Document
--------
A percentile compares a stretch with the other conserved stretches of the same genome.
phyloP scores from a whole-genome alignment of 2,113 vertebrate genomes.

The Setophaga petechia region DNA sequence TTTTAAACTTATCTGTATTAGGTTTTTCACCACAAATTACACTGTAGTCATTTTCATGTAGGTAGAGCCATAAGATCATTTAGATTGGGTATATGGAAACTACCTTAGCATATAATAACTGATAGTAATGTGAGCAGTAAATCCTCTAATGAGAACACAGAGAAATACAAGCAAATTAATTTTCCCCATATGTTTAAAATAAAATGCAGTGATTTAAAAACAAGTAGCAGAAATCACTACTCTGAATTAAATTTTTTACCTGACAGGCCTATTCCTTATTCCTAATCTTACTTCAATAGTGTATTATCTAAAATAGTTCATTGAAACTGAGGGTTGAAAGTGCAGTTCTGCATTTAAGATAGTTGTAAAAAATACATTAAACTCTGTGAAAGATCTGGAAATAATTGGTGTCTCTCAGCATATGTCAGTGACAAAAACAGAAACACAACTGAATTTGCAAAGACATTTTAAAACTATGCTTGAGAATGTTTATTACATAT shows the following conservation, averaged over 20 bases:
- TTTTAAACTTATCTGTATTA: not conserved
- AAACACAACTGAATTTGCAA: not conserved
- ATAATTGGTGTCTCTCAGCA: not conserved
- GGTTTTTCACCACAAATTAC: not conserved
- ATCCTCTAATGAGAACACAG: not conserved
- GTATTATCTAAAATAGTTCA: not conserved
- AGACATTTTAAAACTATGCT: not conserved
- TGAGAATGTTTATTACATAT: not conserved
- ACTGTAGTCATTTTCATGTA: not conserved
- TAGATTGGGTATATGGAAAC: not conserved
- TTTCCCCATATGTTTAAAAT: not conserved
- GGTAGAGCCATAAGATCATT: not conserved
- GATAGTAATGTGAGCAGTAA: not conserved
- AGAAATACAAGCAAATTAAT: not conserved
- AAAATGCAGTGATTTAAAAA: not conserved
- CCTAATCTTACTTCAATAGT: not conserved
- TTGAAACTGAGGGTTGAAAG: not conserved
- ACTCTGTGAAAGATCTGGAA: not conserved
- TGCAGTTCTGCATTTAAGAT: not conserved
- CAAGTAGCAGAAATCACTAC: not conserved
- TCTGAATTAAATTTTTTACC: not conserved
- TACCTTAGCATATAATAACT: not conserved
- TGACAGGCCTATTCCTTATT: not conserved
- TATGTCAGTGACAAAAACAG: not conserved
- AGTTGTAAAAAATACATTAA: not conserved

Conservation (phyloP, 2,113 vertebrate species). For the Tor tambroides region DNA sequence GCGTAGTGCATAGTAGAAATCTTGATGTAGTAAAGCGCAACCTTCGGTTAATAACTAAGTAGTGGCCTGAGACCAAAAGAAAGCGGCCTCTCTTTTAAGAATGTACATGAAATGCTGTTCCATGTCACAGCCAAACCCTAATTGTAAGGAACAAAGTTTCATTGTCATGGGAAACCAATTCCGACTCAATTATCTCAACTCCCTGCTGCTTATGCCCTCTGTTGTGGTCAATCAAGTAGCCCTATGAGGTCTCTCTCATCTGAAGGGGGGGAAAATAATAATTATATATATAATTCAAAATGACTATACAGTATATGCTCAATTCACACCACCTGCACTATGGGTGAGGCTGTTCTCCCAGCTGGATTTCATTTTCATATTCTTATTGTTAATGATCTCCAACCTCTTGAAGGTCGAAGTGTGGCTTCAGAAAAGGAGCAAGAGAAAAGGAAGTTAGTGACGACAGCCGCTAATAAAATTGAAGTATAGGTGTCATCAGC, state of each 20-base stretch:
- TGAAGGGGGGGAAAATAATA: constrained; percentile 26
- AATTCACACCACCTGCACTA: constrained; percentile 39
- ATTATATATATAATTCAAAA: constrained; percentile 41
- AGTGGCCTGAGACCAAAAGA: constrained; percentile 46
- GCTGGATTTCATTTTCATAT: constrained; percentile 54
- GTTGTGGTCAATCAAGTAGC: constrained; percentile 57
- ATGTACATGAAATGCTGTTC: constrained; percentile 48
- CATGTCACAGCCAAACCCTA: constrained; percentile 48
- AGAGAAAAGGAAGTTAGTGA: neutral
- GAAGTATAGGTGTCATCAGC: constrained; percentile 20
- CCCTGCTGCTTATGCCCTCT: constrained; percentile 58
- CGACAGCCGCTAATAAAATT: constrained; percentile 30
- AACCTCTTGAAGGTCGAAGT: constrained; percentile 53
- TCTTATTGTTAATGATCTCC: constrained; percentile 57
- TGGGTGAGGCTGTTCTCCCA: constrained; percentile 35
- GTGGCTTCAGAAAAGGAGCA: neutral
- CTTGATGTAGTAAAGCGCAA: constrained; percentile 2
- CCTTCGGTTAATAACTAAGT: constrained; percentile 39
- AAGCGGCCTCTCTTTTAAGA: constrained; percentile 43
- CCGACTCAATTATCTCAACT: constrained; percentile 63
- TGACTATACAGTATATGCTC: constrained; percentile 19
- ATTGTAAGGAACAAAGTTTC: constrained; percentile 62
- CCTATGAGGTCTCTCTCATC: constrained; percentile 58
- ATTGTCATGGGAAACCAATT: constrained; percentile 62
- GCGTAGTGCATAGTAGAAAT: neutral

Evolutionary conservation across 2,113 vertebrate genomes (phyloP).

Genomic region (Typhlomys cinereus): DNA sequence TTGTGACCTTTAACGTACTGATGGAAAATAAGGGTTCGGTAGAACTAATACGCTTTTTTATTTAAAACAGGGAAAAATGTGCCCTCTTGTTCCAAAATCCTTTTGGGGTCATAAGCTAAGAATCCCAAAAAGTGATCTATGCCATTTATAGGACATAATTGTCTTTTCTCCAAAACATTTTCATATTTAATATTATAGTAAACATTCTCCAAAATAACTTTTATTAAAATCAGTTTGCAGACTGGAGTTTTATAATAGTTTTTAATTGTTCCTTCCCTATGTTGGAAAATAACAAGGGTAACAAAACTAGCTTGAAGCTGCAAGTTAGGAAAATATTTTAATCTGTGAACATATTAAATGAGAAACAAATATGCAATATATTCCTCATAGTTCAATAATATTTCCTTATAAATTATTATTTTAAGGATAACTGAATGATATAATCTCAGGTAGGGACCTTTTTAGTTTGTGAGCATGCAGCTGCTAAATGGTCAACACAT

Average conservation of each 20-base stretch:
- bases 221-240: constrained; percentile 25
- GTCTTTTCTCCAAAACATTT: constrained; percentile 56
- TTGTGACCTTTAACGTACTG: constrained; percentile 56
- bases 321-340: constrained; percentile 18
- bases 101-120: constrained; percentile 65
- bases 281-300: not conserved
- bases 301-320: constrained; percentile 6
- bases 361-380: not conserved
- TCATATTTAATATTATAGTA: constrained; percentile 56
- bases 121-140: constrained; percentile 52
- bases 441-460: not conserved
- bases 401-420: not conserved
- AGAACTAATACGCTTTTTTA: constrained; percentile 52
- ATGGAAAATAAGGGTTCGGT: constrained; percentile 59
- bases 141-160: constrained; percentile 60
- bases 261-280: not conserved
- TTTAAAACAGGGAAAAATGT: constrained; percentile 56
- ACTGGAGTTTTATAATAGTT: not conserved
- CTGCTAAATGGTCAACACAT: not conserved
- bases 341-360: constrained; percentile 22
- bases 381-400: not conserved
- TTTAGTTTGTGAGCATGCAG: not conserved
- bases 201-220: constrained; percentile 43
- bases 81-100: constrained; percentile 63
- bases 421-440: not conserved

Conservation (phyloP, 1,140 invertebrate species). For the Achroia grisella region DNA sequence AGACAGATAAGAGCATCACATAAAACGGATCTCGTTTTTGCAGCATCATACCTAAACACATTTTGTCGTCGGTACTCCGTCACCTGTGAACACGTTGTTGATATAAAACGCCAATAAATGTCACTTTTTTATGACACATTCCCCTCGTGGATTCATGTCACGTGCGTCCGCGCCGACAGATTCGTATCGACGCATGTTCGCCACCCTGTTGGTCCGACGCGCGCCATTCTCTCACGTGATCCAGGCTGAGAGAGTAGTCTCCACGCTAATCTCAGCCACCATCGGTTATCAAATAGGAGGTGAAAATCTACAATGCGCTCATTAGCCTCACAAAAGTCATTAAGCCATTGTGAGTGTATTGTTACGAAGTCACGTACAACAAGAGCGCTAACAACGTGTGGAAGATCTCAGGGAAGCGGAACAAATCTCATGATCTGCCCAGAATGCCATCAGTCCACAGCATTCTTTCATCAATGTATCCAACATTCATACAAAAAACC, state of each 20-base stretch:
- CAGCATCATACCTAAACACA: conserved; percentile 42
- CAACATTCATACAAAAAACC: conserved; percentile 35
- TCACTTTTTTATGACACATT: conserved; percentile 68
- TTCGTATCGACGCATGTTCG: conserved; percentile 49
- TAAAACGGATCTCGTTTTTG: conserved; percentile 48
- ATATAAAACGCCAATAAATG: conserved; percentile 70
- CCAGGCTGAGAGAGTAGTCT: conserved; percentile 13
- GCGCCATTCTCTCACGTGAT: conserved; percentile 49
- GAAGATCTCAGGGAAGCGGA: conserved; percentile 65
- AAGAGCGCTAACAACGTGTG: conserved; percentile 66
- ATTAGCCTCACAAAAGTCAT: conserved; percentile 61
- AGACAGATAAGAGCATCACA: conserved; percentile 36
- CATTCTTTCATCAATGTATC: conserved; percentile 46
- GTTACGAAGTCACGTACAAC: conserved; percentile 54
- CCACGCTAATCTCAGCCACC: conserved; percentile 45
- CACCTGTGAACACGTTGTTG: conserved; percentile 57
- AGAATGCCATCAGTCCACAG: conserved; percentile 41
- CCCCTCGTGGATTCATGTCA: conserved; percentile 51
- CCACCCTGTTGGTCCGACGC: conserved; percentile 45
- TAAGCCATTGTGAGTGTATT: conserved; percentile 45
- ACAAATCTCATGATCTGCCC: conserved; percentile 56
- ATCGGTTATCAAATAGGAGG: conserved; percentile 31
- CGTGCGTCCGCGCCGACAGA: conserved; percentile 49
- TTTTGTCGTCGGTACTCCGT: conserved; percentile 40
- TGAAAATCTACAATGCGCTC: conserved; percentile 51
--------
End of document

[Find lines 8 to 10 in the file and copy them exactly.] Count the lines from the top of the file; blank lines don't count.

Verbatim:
- ATCCTCTAATGAGAACACAG: not conserved
- GTATTATCTAAAATAGTTCA: not conserved
- AGACATTTTAAAACTATGCT: not conserved